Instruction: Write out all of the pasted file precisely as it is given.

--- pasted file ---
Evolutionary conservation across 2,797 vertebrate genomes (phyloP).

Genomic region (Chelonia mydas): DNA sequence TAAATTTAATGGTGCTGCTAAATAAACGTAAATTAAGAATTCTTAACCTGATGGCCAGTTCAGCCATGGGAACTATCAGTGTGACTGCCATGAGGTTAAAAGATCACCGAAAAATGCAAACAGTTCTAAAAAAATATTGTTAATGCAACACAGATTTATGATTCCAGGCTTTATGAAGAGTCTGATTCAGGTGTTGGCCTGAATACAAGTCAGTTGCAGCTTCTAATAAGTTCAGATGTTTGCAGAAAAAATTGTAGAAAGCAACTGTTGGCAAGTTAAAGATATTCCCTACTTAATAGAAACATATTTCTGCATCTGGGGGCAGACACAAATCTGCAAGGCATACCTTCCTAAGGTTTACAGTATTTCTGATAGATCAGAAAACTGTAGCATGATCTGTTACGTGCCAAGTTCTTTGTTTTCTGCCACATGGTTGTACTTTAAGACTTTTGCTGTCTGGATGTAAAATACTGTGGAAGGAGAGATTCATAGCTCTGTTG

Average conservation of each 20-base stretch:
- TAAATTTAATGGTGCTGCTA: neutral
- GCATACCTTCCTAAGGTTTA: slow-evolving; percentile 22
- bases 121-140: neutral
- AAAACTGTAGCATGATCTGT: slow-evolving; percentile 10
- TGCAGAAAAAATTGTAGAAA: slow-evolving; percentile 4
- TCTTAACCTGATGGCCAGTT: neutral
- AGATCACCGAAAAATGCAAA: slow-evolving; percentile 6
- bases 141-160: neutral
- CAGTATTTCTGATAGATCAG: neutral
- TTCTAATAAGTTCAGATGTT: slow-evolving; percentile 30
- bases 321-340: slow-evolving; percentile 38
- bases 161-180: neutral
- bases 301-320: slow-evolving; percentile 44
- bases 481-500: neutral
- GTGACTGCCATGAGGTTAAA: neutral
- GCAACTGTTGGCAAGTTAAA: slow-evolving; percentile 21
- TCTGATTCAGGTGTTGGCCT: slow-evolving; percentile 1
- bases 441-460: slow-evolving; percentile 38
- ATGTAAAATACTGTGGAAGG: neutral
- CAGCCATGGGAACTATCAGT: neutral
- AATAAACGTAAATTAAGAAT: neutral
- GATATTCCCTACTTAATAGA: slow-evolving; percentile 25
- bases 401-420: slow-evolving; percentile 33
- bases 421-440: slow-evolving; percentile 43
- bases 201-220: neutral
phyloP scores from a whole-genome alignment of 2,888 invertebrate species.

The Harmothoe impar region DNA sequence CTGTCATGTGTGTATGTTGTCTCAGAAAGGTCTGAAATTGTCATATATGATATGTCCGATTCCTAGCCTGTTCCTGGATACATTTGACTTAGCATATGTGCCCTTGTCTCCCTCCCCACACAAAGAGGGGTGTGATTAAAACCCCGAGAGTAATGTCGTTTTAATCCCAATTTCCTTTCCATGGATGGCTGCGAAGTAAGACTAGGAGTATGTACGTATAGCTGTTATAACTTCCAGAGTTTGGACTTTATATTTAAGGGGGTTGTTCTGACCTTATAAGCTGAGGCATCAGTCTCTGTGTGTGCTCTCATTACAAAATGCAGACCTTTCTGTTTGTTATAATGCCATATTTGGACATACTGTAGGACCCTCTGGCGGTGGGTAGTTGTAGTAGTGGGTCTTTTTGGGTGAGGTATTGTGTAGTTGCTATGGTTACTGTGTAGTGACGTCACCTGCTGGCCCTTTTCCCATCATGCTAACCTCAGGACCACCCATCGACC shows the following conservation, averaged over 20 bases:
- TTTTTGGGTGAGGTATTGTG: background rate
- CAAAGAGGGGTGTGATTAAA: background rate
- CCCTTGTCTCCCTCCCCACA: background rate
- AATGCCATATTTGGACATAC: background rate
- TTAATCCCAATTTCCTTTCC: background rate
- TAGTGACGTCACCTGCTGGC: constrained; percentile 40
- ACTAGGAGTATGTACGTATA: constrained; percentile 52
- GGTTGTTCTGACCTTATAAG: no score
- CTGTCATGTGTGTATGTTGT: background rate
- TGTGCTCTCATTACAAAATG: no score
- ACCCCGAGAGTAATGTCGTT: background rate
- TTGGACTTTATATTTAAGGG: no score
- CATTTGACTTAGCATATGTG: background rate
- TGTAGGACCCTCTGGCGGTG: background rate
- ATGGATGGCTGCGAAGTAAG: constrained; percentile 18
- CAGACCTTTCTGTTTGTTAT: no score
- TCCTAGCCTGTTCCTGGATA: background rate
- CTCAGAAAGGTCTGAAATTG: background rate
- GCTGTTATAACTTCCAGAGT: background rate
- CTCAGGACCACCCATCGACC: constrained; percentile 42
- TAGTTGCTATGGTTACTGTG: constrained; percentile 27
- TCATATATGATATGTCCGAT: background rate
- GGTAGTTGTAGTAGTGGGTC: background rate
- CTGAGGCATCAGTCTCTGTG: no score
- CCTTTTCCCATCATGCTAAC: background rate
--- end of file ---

Evolutionary conservation across 2,797 vertebrate genomes (phyloP).

Genomic region (Chelonia mydas): DNA sequence TAAATTTAATGGTGCTGCTAAATAAACGTAAATTAAGAATTCTTAACCTGATGGCCAGTTCAGCCATGGGAACTATCAGTGTGACTGCCATGAGGTTAAAAGATCACCGAAAAATGCAAACAGTTCTAAAAAAATATTGTTAATGCAACACAGATTTATGATTCCAGGCTTTATGAAGAGTCTGATTCAGGTGTTGGCCTGAATACAAGTCAGTTGCAGCTTCTAATAAGTTCAGATGTTTGCAGAAAAAATTGTAGAAAGCAACTGTTGGCAAGTTAAAGATATTCCCTACTTAATAGAAACATATTTCTGCATCTGGGGGCAGACACAAATCTGCAAGGCATACCTTCCTAAGGTTTACAGTATTTCTGATAGATCAGAAAACTGTAGCATGATCTGTTACGTGCCAAGTTCTTTGTTTTCTGCCACATGGTTGTACTTTAAGACTTTTGCTGTCTGGATGTAAAATACTGTGGAAGGAGAGATTCATAGCTCTGTTG

Average conservation of each 20-base stretch:
- TAAATTTAATGGTGCTGCTA: neutral
- GCATACCTTCCTAAGGTTTA: slow-evolving; percentile 22
- bases 121-140: neutral
- AAAACTGTAGCATGATCTGT: slow-evolving; percentile 10
- TGCAGAAAAAATTGTAGAAA: slow-evolving; percentile 4
- TCTTAACCTGATGGCCAGTT: neutral
- AGATCACCGAAAAATGCAAA: slow-evolving; percentile 6
- bases 141-160: neutral
- CAGTATTTCTGATAGATCAG: neutral
- TTCTAATAAGTTCAGATGTT: slow-evolving; percentile 30
- bases 321-340: slow-evolving; percentile 38
- bases 161-180: neutral
- bases 301-320: slow-evolving; percentile 44
- bases 481-500: neutral
- GTGACTGCCATGAGGTTAAA: neutral
- GCAACTGTTGGCAAGTTAAA: slow-evolving; percentile 21
- TCTGATTCAGGTGTTGGCCT: slow-evolving; percentile 1
- bases 441-460: slow-evolving; percentile 38
- ATGTAAAATACTGTGGAAGG: neutral
- CAGCCATGGGAACTATCAGT: neutral
- AATAAACGTAAATTAAGAAT: neutral
- GATATTCCCTACTTAATAGA: slow-evolving; percentile 25
- bases 401-420: slow-evolving; percentile 33
- bases 421-440: slow-evolving; percentile 43
- bases 201-220: neutral
phyloP scores from a whole-genome alignment of 2,888 invertebrate species.

The Harmothoe impar region DNA sequence CTGTCATGTGTGTATGTTGTCTCAGAAAGGTCTGAAATTGTCATATATGATATGTCCGATTCCTAGCCTGTTCCTGGATACATTTGACTTAGCATATGTGCCCTTGTCTCCCTCCCCACACAAAGAGGGGTGTGATTAAAACCCCGAGAGTAATGTCGTTTTAATCCCAATTTCCTTTCCATGGATGGCTGCGAAGTAAGACTAGGAGTATGTACGTATAGCTGTTATAACTTCCAGAGTTTGGACTTTATATTTAAGGGGGTTGTTCTGACCTTATAAGCTGAGGCATCAGTCTCTGTGTGTGCTCTCATTACAAAATGCAGACCTTTCTGTTTGTTATAATGCCATATTTGGACATACTGTAGGACCCTCTGGCGGTGGGTAGTTGTAGTAGTGGGTCTTTTTGGGTGAGGTATTGTGTAGTTGCTATGGTTACTGTGTAGTGACGTCACCTGCTGGCCCTTTTCCCATCATGCTAACCTCAGGACCACCCATCGACC shows the following conservation, averaged over 20 bases:
- TTTTTGGGTGAGGTATTGTG: background rate
- CAAAGAGGGGTGTGATTAAA: background rate
- CCCTTGTCTCCCTCCCCACA: background rate
- AATGCCATATTTGGACATAC: background rate
- TTAATCCCAATTTCCTTTCC: background rate
- TAGTGACGTCACCTGCTGGC: constrained; percentile 40
- ACTAGGAGTATGTACGTATA: constrained; percentile 52
- GGTTGTTCTGACCTTATAAG: no score
- CTGTCATGTGTGTATGTTGT: background rate
- TGTGCTCTCATTACAAAATG: no score
- ACCCCGAGAGTAATGTCGTT: background rate
- TTGGACTTTATATTTAAGGG: no score
- CATTTGACTTAGCATATGTG: background rate
- TGTAGGACCCTCTGGCGGTG: background rate
- ATGGATGGCTGCGAAGTAAG: constrained; percentile 18
- CAGACCTTTCTGTTTGTTAT: no score
- TCCTAGCCTGTTCCTGGATA: background rate
- CTCAGAAAGGTCTGAAATTG: background rate
- GCTGTTATAACTTCCAGAGT: background rate
- CTCAGGACCACCCATCGACC: constrained; percentile 42
- TAGTTGCTATGGTTACTGTG: constrained; percentile 27
- TCATATATGATATGTCCGAT: background rate
- GGTAGTTGTAGTAGTGGGTC: background rate
- CTGAGGCATCAGTCTCTGTG: no score
- CCTTTTCCCATCATGCTAAC: background rate